In a controversy that’s bound to surge toward their complete removal by 2011, the Channel Islands National Park and the Vail & Vickers Ranch on Santa Rosa Island are discussing what to do with non-native herds of Kaibab mule deer and Roosevelt elk that have been on the island since the early 20th century.

The proposed legislation by House Armed Services Committee Chairman Duncan Hunter, R-El Cajon, to continue private deer and elk hunts on the windswept islet beyond 2011 for retired and disabled veterans, was shot down by the Senate on Aug. 3.

Also putting a crimp in Hunter’s plan was a recent visit by the Paralyzed Veterans of America (PVA), who were interested in the private hunts. They deemed Santa Rosa’s hilly terrain on old cattle roads too difficult to access, let alone hunt on.

Roosevelt elk were transported to the island in 1913 to form a breeding herd, and then supplemented by additional animals in 1930. In the late 1920s, several shipments of mule deer from the Kaibab Forest of Arizona also arrived. In 1986, the National Park Service took over the island, and in 1987, reached the first of several settlements to remove 5,000 cattle from the island and establish a timetable for deer and elk removal. According to the timetable, in 2008, deer and elk numbers begin their reduction, until complete removal by 2011.

Like ranch animals and other non-native species introduced to the Channel Islands, deer and elk have had a significant impact on the island’s landscape, denuding Santa Rosa of rare and endangered flora.

“That’s the concern with grazing animals,” said John Johnson, archeologist for the Santa Barbara Museum of Natural History, “that we’ll lose some of these rare plants like the buckwheat and monkey flower.”

Tim Vail’s family owned and ranched Santa Rosa from 1902 until 1987. He disagreed with the language in Hunter’s plan in the Defense Bill, which would keep Santa Rosa open to trophy hunting of deer and elk beyond 2011. However, he’s not in favor of eradicating or removing disease-free animals from their home of nearly 100 years.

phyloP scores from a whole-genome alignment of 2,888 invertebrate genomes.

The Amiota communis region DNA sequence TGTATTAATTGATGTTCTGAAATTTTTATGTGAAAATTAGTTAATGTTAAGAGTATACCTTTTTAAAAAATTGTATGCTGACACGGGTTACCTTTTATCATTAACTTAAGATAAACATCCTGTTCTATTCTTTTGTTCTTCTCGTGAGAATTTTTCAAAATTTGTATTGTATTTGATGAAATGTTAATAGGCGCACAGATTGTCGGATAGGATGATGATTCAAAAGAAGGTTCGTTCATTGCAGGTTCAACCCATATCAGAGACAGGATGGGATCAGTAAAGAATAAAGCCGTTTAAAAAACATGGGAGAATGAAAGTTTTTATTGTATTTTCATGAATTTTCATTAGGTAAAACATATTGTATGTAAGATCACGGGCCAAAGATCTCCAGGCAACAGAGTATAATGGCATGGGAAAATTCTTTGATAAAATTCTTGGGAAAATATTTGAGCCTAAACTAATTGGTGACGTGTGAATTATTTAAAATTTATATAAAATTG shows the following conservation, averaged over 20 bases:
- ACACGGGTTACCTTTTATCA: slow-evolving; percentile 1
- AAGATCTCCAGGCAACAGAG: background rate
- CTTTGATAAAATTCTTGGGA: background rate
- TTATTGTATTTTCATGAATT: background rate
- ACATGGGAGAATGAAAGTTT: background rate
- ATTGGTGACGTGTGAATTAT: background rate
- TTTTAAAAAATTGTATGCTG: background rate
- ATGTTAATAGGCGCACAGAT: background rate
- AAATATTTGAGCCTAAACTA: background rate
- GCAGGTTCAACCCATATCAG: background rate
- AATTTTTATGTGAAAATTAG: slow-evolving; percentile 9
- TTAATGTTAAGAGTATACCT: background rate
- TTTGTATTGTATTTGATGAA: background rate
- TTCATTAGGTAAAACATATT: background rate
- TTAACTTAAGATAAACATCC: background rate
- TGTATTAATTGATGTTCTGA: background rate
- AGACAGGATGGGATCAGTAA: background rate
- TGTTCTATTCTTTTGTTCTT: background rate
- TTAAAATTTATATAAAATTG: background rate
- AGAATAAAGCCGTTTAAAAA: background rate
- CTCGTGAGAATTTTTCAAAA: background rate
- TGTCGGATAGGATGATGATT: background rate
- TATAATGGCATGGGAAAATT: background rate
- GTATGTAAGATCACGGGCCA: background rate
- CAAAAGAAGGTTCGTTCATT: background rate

“We’re not in favor of the Duncan Hunter language,” explained Vail. “Kaibab deer herds on the mainland are on a downward trend, so saving this herd has significant value.”

The removal of the cattle greatly improved Santa Rosa’s fragile ecosystem.

“The recovery of post-cattle vegetation is dramatic,” said Yvonne Menard, chief of interpretation for the Channel Islands National Park. “Water quality improved 90 percent.”

There are thousands of archeological sites scattered across Santa Rosa island, from pygmy mammoths and Chumash Indian villages and middens to the Arlington woman found in Arlington Canyon, the oldest human remains discovered in North America, more than 13,000 years old. These sites are exposed to browsing animals like elk and deer.

“These islands and their archeological sites are natural treasures,” said Johnson. “They’re in a pristine state and their deposits are intact. These sites are the most pristine sites in southern California for understanding the Pleistocene Age at the end of the last Ice Age.”

The NPS and Vail seemed to agree that they don’t want the deer and elk hunted out. Vail would like them to stay put, but he’s open to translocating them elsewhere. Where that might be is anyone’s guess at this point.

“We’re open to translocating the herds to private game farms,” he said. “The animals on Santa Rosa are disease-free. If you take them back to where they came from, then they’re left open to disease.”

The Kaibab deer on Santa Rosa are a pure breed, but Vail and the NPS disagree on whether or not the Roosevelt elk are. The NPS says they have documented proof that the makeup of the elk comes from more than one breed, certainly Rocky Mountain and possibly Tule. Vail claims there was some Rocky Mountain assimilation, but over the course of time they’ve evolved into a Roosevelt herd. This could be a determining factor if the herd is placed back on the mainland.